When the statistic for tech employment has been constant for the last 15 years, and suddenly the numbers change, it’s impossible not to take notice. According to the Bureau of Labor Statistics, in the month of July 2013, 3,600 jobs were created in data processing, hosting and related services, and that’s the single best month of job growth in this category since June 1998.
Missed the chat, but have covered converged infrastructure for quite a while - here's a link to some of our top research on the topic http://wikibon.org/wiki/v/SLI#Converged_Infrastructure - feedback and questions are always welcome.
The Internet of Things (IoT) has been a buzz in the IT industry for some time, and the largest technology players are moving quickly to stake out the territory. In just the past month, Apple announced a new “smart home” platform, and Google made a similar announcement for Android and purchased Nest for $3.2 billion.
“What a small world!” – How many times did you hear or said this phrase? Well, I for sure say it often. The truth is the world isn’t small, but the way we communicate and do business at a global scale sure makes it look that way.
While cloud technology can offer several benefits to businesses, it is not without its downsides and risks. One of the major issue is the cost involved in migrating workloads to the cloud. Of course, the cost factor is usually discussed in detail with prospective vendors before finally making a decision. But, there are several hidden costs and unexpected expenses which can appear during migration and operation in the cloud.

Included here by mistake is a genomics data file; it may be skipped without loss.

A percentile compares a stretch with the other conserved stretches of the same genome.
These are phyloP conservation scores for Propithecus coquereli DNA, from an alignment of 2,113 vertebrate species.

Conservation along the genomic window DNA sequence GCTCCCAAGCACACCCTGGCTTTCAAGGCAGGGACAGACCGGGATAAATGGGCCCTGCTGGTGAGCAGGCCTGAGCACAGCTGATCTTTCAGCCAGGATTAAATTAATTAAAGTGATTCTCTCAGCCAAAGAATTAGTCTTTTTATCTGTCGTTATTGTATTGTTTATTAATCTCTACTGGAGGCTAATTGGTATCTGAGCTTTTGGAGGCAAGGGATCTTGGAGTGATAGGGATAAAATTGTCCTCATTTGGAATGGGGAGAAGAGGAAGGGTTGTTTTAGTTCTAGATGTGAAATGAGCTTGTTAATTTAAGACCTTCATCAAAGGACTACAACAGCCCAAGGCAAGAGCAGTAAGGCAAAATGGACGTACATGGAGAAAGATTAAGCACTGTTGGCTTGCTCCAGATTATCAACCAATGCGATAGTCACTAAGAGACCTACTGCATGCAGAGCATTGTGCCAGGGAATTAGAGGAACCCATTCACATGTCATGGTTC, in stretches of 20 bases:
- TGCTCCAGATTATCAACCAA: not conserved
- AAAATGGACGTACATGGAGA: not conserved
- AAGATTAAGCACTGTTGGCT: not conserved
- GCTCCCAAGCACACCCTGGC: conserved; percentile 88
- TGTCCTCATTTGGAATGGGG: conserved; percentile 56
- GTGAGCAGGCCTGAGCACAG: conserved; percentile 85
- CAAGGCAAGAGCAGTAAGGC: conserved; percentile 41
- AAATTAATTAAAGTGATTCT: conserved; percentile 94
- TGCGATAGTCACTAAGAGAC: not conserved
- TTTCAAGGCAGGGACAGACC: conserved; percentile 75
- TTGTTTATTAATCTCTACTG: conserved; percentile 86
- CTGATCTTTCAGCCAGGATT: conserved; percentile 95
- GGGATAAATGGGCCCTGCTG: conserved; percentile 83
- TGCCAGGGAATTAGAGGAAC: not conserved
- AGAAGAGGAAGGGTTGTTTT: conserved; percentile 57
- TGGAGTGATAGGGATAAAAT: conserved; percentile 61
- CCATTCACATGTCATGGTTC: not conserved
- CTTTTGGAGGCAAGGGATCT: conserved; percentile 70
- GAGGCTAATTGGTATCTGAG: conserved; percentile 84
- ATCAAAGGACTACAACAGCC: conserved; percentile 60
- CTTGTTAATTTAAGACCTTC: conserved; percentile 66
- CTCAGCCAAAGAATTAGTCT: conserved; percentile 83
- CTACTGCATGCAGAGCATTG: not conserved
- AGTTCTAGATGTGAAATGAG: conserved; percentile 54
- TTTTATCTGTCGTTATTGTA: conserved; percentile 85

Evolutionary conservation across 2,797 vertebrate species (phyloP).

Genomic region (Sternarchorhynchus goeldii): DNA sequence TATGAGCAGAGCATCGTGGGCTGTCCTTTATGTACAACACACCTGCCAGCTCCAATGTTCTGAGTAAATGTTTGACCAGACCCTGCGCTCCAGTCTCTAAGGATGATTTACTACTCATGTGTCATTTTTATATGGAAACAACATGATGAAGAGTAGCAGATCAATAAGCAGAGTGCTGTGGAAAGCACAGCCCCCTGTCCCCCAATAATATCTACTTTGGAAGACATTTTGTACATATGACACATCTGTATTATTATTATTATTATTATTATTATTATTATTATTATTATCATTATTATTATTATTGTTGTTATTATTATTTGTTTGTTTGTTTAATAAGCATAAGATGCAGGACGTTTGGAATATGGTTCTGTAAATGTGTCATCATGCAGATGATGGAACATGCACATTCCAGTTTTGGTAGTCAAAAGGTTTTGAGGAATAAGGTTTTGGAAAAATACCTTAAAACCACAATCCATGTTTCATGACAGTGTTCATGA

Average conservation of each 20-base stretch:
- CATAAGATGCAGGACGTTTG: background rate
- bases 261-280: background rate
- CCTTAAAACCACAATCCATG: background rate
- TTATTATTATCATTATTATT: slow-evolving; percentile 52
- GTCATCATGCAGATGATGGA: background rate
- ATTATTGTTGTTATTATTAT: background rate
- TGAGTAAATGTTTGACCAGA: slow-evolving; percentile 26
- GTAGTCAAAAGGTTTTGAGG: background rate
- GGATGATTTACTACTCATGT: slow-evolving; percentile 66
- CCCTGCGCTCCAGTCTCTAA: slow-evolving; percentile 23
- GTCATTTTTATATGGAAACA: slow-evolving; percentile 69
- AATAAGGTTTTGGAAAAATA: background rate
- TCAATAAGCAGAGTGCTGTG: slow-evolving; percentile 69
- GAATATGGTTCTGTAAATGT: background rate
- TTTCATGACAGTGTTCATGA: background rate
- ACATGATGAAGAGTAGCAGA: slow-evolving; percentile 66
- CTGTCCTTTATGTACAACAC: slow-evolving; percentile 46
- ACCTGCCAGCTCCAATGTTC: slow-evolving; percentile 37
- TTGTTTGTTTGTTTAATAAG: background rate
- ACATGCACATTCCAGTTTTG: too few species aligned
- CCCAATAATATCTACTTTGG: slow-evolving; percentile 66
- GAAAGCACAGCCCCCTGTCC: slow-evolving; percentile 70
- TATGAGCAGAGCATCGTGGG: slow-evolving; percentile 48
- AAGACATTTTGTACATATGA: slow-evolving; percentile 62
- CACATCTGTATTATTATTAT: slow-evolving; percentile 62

For too many years, IT has seen the cost of operations - routine maintainance and other "keeping the lights on" activities - drawing a majority (typically quoted at 70-80%) of budgets instead of innovative and revenue generation initiatives. CIOs and IT business leaders know that a change is needed and we know that there is not a technology silver bullet. At Wikibon, we created the a new Infographic -The Changing Role of the CIO - to give a glimpse into the life of a modern CIO.
In the IT infrastructure space, there is always a limited amount of money that CIOs can spend on infrastructure and therefore a struggle between competing parts of the stack for budget. What was simpler in the mainframe days became less expensive, but more complex. Applications are supported by an infrastructure stack of servers, networking and storage; each with its own functionality. Through the 2000's, while companies like HP and IBM sold and bundled all of the pieces of the stack, each silo had unique hardware, software and full list of features.